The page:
As breakwaters, a breakwater in which a concrete wall and the like are built in sea, a submerged bank or piling up of concrete blocks, such as tetrapods has been considered to be effective but in this case, as the depth to be piled up is larger, the working becomes large and a conspicuous cost is required.

On the other hand, some means wherein floating bodies are floated on sea, have been considered but in these means, the floating bodies are merely floated on the waves and consequently when the wave length is larger than the length of the floating body, the efficiency for breaking waves is very poor. In fact, in order to make the ratio of the height of wave passed through the floating body to the height of wave before passing the floating body (abridged as "the passed through wave height ratio" hereinafter) less than 0.5, it is necessary to make the length of the floating body more than 1/2 of the wave length and when a wave having a long wave length and a low frequency is to be broken, it is necessary to make the length of the floating body very large and a relation of the shape of the floating body to the wave breaking efficiency has not been clearly found and the shape of the floating body has varied.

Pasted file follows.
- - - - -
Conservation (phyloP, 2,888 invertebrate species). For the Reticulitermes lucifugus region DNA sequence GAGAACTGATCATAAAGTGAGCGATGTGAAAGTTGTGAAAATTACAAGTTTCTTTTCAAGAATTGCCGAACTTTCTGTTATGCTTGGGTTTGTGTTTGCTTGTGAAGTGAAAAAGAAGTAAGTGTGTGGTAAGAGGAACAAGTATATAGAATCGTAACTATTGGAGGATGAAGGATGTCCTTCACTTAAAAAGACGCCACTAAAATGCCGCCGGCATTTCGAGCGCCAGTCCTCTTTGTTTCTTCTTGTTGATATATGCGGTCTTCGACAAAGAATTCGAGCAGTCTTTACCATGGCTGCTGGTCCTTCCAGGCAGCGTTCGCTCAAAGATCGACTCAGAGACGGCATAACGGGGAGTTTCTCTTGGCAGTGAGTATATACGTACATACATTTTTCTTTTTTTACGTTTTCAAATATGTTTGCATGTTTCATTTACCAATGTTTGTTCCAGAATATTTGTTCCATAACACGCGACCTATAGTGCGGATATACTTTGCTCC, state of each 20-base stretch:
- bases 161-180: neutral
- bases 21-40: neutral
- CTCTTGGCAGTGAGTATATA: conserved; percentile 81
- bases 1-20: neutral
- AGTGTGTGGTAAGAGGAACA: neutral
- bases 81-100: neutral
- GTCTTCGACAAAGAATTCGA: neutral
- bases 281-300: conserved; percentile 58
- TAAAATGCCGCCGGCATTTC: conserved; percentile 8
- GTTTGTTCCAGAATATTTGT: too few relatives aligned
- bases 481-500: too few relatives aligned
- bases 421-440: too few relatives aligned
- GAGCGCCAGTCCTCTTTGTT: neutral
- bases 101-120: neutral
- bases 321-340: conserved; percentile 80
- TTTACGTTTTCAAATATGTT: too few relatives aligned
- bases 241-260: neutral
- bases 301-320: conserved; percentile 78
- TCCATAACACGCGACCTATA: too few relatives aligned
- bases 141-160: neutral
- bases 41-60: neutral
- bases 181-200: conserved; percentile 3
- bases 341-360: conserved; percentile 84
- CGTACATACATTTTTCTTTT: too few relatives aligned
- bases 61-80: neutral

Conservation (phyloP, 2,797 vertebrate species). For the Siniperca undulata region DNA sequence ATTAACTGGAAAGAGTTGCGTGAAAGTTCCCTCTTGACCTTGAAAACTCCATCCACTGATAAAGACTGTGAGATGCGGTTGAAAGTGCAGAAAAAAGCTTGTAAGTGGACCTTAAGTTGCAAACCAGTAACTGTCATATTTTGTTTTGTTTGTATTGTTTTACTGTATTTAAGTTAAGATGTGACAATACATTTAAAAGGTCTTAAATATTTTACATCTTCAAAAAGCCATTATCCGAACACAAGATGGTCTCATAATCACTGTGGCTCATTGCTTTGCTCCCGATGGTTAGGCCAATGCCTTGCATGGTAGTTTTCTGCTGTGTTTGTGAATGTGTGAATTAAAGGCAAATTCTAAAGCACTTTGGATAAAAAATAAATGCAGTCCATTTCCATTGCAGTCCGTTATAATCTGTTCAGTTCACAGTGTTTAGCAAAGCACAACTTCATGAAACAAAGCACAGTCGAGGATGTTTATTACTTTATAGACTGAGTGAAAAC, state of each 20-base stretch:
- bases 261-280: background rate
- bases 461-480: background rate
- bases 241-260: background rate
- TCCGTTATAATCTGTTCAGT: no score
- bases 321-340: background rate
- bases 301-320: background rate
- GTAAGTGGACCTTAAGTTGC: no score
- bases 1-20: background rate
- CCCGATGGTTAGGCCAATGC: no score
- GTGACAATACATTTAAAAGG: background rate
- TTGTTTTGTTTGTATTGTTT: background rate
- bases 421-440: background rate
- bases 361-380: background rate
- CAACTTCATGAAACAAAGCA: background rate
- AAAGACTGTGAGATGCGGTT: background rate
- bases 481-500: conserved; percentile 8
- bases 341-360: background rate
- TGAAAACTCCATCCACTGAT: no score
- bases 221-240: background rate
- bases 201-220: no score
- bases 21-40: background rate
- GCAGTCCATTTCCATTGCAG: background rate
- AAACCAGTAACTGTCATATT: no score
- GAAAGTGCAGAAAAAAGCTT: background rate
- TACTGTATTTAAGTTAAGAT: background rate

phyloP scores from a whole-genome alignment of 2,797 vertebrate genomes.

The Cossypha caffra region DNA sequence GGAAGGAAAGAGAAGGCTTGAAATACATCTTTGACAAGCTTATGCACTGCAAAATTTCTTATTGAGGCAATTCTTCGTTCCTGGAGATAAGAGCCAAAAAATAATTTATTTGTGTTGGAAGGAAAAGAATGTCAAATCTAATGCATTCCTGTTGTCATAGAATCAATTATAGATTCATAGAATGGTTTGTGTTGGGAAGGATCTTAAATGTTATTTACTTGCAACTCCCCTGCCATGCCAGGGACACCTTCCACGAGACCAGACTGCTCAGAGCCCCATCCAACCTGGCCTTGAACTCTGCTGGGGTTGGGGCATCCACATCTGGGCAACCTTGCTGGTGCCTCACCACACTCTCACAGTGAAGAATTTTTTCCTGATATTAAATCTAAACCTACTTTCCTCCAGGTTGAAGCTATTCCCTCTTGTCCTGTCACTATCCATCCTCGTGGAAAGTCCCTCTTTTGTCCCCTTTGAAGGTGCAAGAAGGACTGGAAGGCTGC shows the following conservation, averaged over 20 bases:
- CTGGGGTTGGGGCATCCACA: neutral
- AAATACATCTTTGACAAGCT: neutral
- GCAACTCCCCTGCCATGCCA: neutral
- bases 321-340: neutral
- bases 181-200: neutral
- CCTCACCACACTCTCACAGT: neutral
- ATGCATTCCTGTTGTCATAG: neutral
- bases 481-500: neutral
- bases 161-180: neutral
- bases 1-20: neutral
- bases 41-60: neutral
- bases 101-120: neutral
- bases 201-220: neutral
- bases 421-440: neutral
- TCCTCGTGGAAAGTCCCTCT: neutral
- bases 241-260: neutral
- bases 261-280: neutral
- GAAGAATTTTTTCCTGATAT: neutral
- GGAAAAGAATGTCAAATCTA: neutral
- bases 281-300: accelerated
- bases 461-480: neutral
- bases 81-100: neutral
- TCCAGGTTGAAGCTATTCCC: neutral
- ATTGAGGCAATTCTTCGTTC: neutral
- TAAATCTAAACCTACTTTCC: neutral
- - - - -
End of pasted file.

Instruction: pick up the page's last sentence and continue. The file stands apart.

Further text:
SUMMARY OF THE INVENTION

An object of the present invention is to provide a floating breakwater having a very excellent wave breaking efficiency which has a simple structure, can be provided at a low cost, and has a ratio of the height of wave passed through the floating body to the height of wave before passing the floating body of less than 0.5 in a length of the floating body of less than 1/2 of the wave length.

The inventors have found that the wave breaking efficiency is influenced by phase difference, reflection, friction, whirlpool action of the wave, and the like. When a floating breakwater is set on the water surface, if the floating body makes the same motion as that of wave, the wave breaking efficiency is poor and therefore in the floating breakwater according to the present invention, the specific gravity of the floating body is controlled in order to increase the wave breaking efficiency due to the phase difference to fix the floating body at a constant position near the water level as far as possible and to control the upward and downward motion against the water level effectively, and the wave breaking efficiency due to the reflection and friction is enhanced by providing a projected body on the upper side of the floating body.

The present invention relates to a floating breakwater in which the floating body is formed by housing a floating material as a floating source and a weighting material as a source for increasing weight and the specific gravity of the floating body is made to be 0.15 - 0.75 owing to the floating material and the weighting material.